skip navigation


Register for Latest Research

Stay Informed
Register with NCJRS to receive NCJRS's biweekly e-newsletter JUSTINFO and additional periodic emails from NCJRS and the NCJRS federal sponsors that highlight the latest research published or sponsored by the Office of Justice Programs.

NCJRS Abstract

The document referenced below is part of the NCJRS Virtual Library collection. To conduct further searches of the collection, visit the Virtual Library. See the Obtain Documents page for direction on how to access resources online, via mail, through interlibrary loans, or in a local library.


NCJ Number: 201768 Find in a Library
Title: Creating Uniformity for Child Testimony Given Through Alternative Methods: Enabling States to Effectively Protect Their Children
Journal: Children's Legal Rights Journal  Volume:23  Issue:1  Dated:Spring 2003  Pages:17-30
Author(s): Cynthia Baasten
Date Published: 2003
Page Count: 14
Type: Legislation/Policy Analysis
Format: Article
Language: English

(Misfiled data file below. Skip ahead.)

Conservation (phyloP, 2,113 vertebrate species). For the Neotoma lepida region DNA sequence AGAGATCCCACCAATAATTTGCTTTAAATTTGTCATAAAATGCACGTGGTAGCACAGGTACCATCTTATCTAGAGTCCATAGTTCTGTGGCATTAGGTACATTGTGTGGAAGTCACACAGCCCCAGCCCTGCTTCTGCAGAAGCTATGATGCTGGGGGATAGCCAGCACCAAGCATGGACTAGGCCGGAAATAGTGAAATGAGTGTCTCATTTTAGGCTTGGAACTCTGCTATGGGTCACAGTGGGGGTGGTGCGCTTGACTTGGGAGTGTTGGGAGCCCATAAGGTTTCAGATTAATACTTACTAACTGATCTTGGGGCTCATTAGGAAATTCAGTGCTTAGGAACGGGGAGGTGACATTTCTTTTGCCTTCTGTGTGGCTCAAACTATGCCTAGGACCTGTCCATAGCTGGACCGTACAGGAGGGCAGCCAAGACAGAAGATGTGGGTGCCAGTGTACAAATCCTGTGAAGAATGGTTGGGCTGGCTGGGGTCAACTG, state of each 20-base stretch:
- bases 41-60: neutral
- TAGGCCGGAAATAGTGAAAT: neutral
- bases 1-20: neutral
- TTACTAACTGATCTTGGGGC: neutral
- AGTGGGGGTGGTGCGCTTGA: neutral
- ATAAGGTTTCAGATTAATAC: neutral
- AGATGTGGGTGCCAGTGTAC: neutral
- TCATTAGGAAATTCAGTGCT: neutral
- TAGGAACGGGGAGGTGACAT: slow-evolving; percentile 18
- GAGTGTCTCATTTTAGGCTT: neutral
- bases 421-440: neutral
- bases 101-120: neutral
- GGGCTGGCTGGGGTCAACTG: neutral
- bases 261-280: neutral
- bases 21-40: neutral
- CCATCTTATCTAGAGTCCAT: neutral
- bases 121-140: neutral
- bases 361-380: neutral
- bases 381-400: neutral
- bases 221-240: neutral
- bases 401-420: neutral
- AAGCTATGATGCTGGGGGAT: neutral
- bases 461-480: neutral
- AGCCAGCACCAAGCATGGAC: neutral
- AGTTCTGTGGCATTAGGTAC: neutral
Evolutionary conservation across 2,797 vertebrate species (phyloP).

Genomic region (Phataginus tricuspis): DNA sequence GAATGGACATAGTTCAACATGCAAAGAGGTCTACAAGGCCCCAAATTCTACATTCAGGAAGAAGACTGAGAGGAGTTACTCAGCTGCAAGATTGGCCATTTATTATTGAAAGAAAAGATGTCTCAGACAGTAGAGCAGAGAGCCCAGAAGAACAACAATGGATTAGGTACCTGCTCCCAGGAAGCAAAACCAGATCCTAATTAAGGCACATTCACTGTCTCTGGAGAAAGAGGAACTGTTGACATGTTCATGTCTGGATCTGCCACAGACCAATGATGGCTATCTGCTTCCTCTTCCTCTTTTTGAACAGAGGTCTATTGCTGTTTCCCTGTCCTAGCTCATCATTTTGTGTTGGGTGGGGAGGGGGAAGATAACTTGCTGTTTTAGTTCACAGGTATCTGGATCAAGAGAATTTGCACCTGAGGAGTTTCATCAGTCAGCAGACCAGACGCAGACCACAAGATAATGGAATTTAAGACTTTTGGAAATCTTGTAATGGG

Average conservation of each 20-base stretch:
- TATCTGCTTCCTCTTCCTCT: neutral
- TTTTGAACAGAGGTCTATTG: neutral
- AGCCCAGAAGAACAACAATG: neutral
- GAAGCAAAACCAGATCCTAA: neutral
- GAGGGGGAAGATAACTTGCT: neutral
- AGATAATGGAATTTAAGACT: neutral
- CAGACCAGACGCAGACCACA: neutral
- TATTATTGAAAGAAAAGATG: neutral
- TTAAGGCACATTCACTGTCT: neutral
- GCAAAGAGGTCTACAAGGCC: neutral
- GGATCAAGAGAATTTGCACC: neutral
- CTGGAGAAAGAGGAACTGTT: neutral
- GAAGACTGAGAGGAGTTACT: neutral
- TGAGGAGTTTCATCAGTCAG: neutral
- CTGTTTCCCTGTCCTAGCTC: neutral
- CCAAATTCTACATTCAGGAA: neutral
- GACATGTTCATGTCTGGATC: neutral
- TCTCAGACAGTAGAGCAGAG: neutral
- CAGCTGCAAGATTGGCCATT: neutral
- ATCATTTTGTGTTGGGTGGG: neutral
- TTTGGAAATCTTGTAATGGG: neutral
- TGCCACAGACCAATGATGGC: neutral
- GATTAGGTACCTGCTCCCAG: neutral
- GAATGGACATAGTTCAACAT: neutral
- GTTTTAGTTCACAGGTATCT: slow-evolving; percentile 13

Country: United States of America
Annotation: This article examines issues related to children providing court testimony through alternative forms.
Abstract: The sixth amendment of the United States Constitution guarantees that defendant’s have the right to confront their accusers; this usually means that accusers must provide court testimony in the presence of the defendant. However, in cases in which children are the alleged victims, potential harm comes to the child when forced to testify against the defendant in a court of law. This article first discusses the trauma associated with child testimony and then reviews the precedential history of testimony provided through alternative methods. It then explores the lack of uniformity in the procedural requirements of States when alternative methods of testimony are sought. The National Conference of Commissioners on Uniform State Laws’ (NCCUSL) has proposed an act that will provide standardized procedures for determining the permissibility of alternative methods; the article outlines this proposal and analyzes it in light of current child testimony statutes and case law. The article concludes by offering specific recommendations for adopting the NCCUSL act. 148 Endnotes
Main Term(s): Children in the courtroom; Testimony
Index Term(s): Right to confront witnesses; State laws; Video taped testimony; Witnesses rights
To cite this abstract, use the following link:

*A link to the full-text document is provided whenever possible. For documents not available online, a link to the publisher's website is provided. Tell us how you use the NCJRS Library and Abstracts Database - send us your feedback.